In early December of 2019, Dr. Maurine Neiman invited me to the Neiman Lab at the University of Iowa, where I had the honor of observing a remarkable once in a lifetime mutation of the Potamopyrgus antipodarum, a species of freshwater snail native to New Zealand.
Upon reaching the lab, Dr. Neiman told me that they had found a one in a million find and wanted to have it illustrated and archived. They didn’t feel comfortable putting this snail asleep to get photographs because the anesthesia could kill her. The discovery was a female snail which they named Sinistra due to her left-oriented shell (https://uiowa.edu/stories/marissa-roseman-research-discovery). Sinistra had a genetic twin, Dextra, whom I was able to use to compare Sinistra. Dextra would be my control, and I will identify her in this blog as the “standard” morphology of Potamopygrus antipodarum. My original goal was to compare and contrast Sinistra’s and Dextra’s morphologies.
Upon initial observation, Sinistra had a whorl projection to the left rather than to the right, which is the standard projection of a whorl. Sinistra also had a curvier roundness to her shell body and a kind of fringe towards the mantle’s edge, while Dextra’s shell was more angular, and had a ridge along the shell body and whorl.
While watching Sinistra, I also noticed her movements and observed that Sinistra’s mobility seemed to be awkward and hindered. Most snails move rather smoothly by contracting their foot muscle, and this allows very smooth movement forward. Sinistra seemed to struggle and had to wiggle around a lot to be able to move forward.
My hypothesis was Sinistra’s mobility issue was due to her shell. Sinistra’s shell seemed to be cumbersome to her, and this was particularly evident when Sinistra was placed on her back and struggled to flip back over as quickly as her counterpart Dextra.
After several hours of observation, I created a shell comparison of Sinistra and Dextra focused on the color, shape, and form of their shells.
I was given access to an archive of photographs and videos of Sinistra and Dextra for repetitive and slower viewing. I first watched footage of Sinistra walking on repeat in slow motion. While scrubbing through the footage, I was able to see Sinistra turn and lift her shell on top of her body before starting to move and kept it raised during her spurts of movement.
If the reduced mobility was genuinely due to the shell, I needed to get a numerical comparison for Sinistra’s and Dextra’s shells!
I used archived footage to see both snails profile views, which I measured and sketched. From those sketches, I compared the snails’ height, shell slope, and apex projection.
The difference in shell height was obvious.
To measure angles, I downloaded the app AngleMeter.
In the app, I was able to download my illustrations and place the digital compass on the slope measuring the most top point of the apex. To measure the apex projection, I used the tip of the nose for the anchor point and had the projection mark on the very tip of the whorl.
Sinistra had a taller height than Dextra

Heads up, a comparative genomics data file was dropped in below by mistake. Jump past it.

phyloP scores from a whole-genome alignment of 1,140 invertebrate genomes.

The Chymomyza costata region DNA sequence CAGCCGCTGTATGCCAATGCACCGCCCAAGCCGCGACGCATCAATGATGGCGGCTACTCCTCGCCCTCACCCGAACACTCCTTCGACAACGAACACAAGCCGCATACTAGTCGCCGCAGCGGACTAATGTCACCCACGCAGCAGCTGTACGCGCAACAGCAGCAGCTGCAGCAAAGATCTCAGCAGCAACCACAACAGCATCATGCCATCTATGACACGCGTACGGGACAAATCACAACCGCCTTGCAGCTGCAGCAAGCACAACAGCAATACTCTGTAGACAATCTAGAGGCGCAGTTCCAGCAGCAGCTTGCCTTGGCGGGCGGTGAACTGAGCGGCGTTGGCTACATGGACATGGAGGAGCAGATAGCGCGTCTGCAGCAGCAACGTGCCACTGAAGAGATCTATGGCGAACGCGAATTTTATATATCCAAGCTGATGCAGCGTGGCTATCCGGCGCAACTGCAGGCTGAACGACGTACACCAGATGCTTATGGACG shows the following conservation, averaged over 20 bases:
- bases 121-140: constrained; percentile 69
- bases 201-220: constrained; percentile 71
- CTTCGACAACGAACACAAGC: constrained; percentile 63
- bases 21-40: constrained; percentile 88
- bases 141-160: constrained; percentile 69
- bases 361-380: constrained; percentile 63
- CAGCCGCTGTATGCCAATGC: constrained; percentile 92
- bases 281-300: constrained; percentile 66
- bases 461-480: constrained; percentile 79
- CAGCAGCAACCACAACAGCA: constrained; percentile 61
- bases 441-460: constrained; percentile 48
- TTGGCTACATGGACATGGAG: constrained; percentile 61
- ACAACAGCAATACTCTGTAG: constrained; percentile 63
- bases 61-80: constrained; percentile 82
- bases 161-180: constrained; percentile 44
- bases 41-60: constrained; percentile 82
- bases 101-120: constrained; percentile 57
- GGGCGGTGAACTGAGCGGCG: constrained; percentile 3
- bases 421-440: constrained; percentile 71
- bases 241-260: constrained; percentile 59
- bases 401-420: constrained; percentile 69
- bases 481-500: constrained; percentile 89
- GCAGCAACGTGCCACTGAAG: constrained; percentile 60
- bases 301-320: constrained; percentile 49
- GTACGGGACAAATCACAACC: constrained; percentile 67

Sinistra’s slope was more severe at 18 degrees, as Dextra’s slope was 6 degrees.
Sinistra’s apex projection was more severe than Dextra’s as 25 degrees, while Dextra’s was 23 degrees.
These measurements prove that Sinistra’s shell was significantly different than Dextra’s and certainly made flipping over from her back more difficult.
The hight and angles put Sinistra higher up from the ground and made it harder for her to reach and find enough balance to flip back over. Due to the largeness to her shell and odd angles, I suspect simply for comfort, Sinistra lifted her shell to allow a little more freedom to move.
Sinistra was a remarkable find, and her existence shows another example of the impact of genetics and their mutations.
Why a poster?
Initially, we wanted to archive Sinistra’s existence, but our scope had grown. Dr. Neiman and I decided a poster would be an effective way to show what I had deduced regarding Sinistra’s mobility and provide the lab with something special to commemorate such a find!
A poster tells a story. What was our story?
My collaboration with the Neiman lab was almost purely visual. My notes were mainly sketches, and my research was done in person and with video footage provided by the lab. We wanted our communication to reflect that.
A poster would tell the story!
My story timeline:
– Research Results
The poster needed to reflect my timeline in some way, so I started sketching out the poster format with my timeline of discovery in mind.
The first one showed my timeline in reverse, displaying the mobility and research first, but I didn’t like the line drawings on top. I actively wanted to use the poster to display Sinistra.
The final poster was 18″x24″, laminated, and is now affixed to a wall in the Neiman Lab.
I was 22 the last time I worked in a lab. It was particularly nostalgic and rewarding to collaborate in such a way to contribute to Sinistra’s research. Sinistra has since passed, so knowing I helped visually record her moment in time has been a unique and humbling experience within itself.
Click here for more information on the Neiman Lab and Sinistra.
Be sure to follow Dr. Neiman on twitter @mneiman for more snail updates!